In the beginning, however, there were also these things called rhetorical devices. Hyperbole (overstatement or exaggeration for emphasis) has been employed in English for over a millennium. In the Dream of the Rood, for instance, when Christ's body is left in his tomb after the crucifixion the poem describes him: "Reste he ðær mæte weorode" (He rested there with a small army). Of course, Christ is alone. The hyperbole of the small army serves to figuratively emphasize how Christ is completely alone.


Hyperbole takes things to the extreme in order to emphasize precisely what the literal sense does not. As an emphatic device, it's popular and clear in meaning. "My mother/wife/husband/father will kill me if they find out." (They'll be really angry at me.) "You'll catch your death out there." (You'll get sick.) Pretty much any fishing story. (The fish was big.) "He literally flipped his lid when I told him we were going to be parents." (He went absolutely bonkers.) (Literally serves as the intensifier here, like really and with exactly the same sort of movement away from the word's original meaning, but even more emphatic.)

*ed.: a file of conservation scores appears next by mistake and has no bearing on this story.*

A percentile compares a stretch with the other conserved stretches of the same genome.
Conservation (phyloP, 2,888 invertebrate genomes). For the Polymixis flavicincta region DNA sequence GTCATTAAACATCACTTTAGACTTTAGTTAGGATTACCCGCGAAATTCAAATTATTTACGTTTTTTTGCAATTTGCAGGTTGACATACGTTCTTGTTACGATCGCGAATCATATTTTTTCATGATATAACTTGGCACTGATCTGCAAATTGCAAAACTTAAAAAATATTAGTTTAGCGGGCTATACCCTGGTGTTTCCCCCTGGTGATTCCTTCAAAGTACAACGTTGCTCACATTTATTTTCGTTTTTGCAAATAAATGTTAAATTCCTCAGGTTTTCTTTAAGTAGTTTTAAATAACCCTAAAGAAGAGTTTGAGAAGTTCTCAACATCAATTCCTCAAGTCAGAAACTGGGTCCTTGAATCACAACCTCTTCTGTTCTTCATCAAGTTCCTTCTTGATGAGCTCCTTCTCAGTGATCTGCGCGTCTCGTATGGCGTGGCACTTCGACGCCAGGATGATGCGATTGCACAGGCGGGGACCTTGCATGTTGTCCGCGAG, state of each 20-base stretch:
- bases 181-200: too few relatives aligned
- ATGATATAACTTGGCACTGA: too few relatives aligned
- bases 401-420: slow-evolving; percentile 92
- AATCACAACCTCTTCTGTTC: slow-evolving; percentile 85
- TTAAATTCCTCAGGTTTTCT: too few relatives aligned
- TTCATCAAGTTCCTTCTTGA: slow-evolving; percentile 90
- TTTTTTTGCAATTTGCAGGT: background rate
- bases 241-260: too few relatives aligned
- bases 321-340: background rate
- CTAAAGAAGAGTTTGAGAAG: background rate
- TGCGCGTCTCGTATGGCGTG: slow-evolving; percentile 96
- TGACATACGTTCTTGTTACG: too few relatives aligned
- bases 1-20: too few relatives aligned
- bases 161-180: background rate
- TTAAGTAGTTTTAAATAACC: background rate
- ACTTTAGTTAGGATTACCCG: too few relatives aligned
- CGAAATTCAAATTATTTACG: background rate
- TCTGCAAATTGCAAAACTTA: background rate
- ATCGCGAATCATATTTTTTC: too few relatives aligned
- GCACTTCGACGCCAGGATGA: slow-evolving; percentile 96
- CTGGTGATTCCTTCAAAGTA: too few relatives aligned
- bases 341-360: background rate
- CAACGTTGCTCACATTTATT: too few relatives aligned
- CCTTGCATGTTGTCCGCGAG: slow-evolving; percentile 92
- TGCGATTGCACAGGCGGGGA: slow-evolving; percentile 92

No more than a century and a half after the word "literally" entered the English language, it became subject to the same rhetorical uses as any other word.

So, to those with a hate-on for the use of "literally" in a figurative, hyperbolic sense I hate to break it to you, but "literally" isn't special. It's a word. Words get used in rhetorical devices all the time. And as it turns out they don't really get hurt by it because they aren't alive. Who knew?


More to the point, however, is the fact that English is a language. While Spanish has the Real Academia and the Asociación de Academias de la Lengua Española, German the Rat für deutsche Rechtschreibung, Basque the Euskaltzaindia, Hindi the Central Hindi Directorate, Ladino the Autoridad Nasional del Ladino, Indonesian the Badan Pengembangan dan Pembinaan Bahasa, Afrikaans Die Taalkommissie, Akan the Akan Orthography Committee, and many other languages have institutes or academies for the regulation of their language, English does not.

The lack of an English academy was lamented by Jonathan Swift, who notes in his Proposal for Correcting, Improving and Ascertaining the English Tongue the damages wrought in the absence of such an adjudicating body: